> way to ensure this does not happen is to cut a cam profile (specifically a
> cycloidal profile) into the interior of the liner. Most pumps typically
> just use a circle, though, because it is easier to make. The noise is
> acceptable, because a diesel engine will easily drown it out, even just
> idling!
>
> Personally, I'd be interested in the part number you are using, where to
> get them, and how quickly it draws down a vacuum. Are you running it off
> of your acessory drive system?
>
>
>
>
>
> David Brandt
>
>
> ----- Original Message ----
> From: Roland Wiench <[email protected]>
> To: Electric Vehicle Discussion List <[email protected]>
> Sent: Sunday, August 19, 2007 7:06:49 PM
> Subject: Re: [EVDL] vacuum pump noise
>
>
> The noise in the vacuum pump is sometime cause by the check value in the
> vacuum pump that pops open and close which is more noisy at lower in.hg.
> As
> the vacuum builds up to above 15 in.hg. it should decrease in the noise
> factor and when you get to about 18 in.hg. then there is hardly any noise
> at
> all and at 22 in.hg., I can't here it.
>
> If you do not have a large enough canister that should have addition
> vacuum
> check valves before and after the canister, plus addition check values for
> each addition vacuum take off, the bleed down will be faster and you may
> not
> get to the higher vacuum reading.
>
> Of course if you have a vacuum pump that only goes to 15 in.hg., then you
> will always have some noise.
>
> I install a vacuum meter on this system, which I find that the noise is
> greater at initial start up and it fades away when it gets above 18 in.hg.
>
> I am using a GMC vacuum pump design for a diesel truck. It is a radial
> vane
> type that will pull 22 in.hg. For some devices that required a lower
> vacuum, than a GMC vacuum value can be added which adjusts the vacuum to
> any
> setting as needed.
>
> Tubing will not work, because the through bolt still transmit the noise to
> the chassis. Use rubber insert nuts on the vacuum pump which is then
> mounted to a 1/4 inch thick aluminum plate, and then mount that aluminum
> plate with rubber insert nuts to your mounting area. You can get these
> rubber insert nuts from a hardware store.
>
> Roland
>
>
> ----- Original Message -----
> From: "Dan Whitley" <[email protected]>
> To: "Electric Vehicle Discussion List" <[email protected]>
> Sent: Sunday, August 19, 2007 2:08 PM
> Subject: [EVDL] vacuum pump noise
>
>
> > What is the best way to reduce the noise from the vacuum pump?
> > Despite it having rubber washers to separate it from the wheel well
> > it is quite noisy. The controller also has some noise that is
> > probably normal, but with all the "quite" it is rather annoying!
> > Thanks, Dan
> >
> > _______________________________________________
> > For subscription options, see
> > http://lists.sjsu.edu/mailman/listinfo/ev
> >
>
> _______________________________________________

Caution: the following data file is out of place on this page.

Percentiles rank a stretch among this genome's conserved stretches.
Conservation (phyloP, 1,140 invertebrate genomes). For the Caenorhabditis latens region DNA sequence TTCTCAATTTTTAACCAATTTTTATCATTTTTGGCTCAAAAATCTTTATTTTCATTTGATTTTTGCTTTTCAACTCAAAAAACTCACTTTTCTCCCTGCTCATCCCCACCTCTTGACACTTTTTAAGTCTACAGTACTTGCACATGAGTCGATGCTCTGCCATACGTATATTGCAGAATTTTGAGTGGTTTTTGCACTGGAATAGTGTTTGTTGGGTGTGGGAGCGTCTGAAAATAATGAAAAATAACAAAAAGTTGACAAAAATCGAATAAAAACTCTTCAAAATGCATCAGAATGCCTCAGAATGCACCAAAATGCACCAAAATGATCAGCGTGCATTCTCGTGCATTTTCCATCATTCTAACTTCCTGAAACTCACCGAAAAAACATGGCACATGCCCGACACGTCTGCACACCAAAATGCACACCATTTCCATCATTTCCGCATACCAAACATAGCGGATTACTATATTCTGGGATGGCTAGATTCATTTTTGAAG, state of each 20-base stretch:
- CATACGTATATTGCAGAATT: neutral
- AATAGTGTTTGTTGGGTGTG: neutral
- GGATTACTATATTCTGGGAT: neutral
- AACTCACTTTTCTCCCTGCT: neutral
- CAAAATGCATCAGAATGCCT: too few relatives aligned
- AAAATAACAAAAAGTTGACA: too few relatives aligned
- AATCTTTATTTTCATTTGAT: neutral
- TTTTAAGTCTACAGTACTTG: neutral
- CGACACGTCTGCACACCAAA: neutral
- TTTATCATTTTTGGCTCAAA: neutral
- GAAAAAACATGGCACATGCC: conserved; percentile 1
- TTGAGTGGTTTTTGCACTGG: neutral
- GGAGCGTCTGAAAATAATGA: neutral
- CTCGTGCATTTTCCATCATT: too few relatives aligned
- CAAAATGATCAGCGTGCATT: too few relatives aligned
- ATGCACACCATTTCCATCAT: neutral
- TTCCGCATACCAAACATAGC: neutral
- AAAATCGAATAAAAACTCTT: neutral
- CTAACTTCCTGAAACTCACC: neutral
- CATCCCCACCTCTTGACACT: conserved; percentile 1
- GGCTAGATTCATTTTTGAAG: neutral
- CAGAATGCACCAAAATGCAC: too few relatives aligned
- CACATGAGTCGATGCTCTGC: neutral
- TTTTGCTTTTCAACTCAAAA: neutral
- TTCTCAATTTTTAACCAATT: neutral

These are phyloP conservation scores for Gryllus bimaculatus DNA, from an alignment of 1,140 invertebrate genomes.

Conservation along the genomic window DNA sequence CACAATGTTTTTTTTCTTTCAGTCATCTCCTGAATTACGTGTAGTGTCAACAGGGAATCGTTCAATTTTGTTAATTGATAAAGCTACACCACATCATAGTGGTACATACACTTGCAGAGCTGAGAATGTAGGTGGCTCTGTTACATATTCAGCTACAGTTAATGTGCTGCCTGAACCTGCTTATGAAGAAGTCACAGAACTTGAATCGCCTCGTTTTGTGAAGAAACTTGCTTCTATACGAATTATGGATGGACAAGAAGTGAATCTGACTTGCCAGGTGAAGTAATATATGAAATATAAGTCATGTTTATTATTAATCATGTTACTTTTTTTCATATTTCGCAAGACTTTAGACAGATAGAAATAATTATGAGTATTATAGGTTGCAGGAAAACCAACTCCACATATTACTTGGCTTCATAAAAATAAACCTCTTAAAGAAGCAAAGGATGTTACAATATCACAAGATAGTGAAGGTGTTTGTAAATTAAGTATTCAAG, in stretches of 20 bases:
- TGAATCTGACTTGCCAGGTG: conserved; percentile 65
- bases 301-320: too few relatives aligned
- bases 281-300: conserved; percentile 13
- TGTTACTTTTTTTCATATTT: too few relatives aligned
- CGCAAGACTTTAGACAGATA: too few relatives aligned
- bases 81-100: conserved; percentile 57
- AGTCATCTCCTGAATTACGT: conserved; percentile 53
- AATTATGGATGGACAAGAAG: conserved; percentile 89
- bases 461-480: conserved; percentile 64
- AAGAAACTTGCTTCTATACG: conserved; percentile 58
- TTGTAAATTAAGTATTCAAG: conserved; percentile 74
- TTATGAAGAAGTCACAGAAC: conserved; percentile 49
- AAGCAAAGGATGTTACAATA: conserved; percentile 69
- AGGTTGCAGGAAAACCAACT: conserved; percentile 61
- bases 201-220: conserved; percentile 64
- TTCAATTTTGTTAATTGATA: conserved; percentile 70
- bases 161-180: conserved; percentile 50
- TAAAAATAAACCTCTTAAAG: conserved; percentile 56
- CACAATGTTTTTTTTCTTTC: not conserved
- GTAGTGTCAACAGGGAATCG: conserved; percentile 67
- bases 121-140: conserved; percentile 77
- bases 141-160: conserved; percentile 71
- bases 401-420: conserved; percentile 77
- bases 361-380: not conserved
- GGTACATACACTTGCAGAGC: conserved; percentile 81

> For subscription options, see
> http://lists.sjsu.edu/mailman/listinfo/ev
>
>
>
> ____________________________________________________________________________________
> Be a better Globetrotter. Get better travel answers from someone who
> knows. Yahoo! Answers - Check it out.
> http://answers.yahoo.com/dir/?link=list&sid=396545469
>
> _______________________________________________
> For subscription options, see
> http://lists.sjsu.edu/mailman/listinfo/ev
>

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Discussion Starter #7
I ran an experiment that I have mentioned before and you may like.

I removed the vacuum line and made an adapter around the shaft on the
pedal side where the air goes in
(in case the operation hasn't been explained..
vacuum doesn't pull on the booster, the atmospher is allowed to push
on it.
two sides have vacuum on it until you press on the pedal.
the pedal going forward shuts the valve between the two half's and
opens the valve in back
the weight of the atmosphere spills in pushing on the diaphragm
until it catches up with your
foot. At which time the valves switch again.)

On this adapter I put a regulator from a tank set to 15psi.

I was considering putting onboard air. something for the tires and the
brakes.
Thinking that a compressor is easier to quiet and would only have to
come on 1/10 of the time.
Plus air compressors are cheap and plentyful. A 150 psi tank that is a
liter or two may only need to be fllled once a week.
This is the second part of the experiment that I never got to.


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Discussion Starter #8
Jerry,

what do you mean by a 3 ft hose on the output side of the pump?

the side of the pump that outputs flow to the atmosphere?

I have the Gast vacuum pump. I vaguely recall a filter being on that side
of the pump?

If my vague memory isn't failing, would you recomend putting that filter
back on the end of the 3 ft. of hose?

that's 3/8 or 1/2" hose right? I'll double check, but just making sure
we're talking about the same thing.

Thanks, Ben

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Discussion Starter #10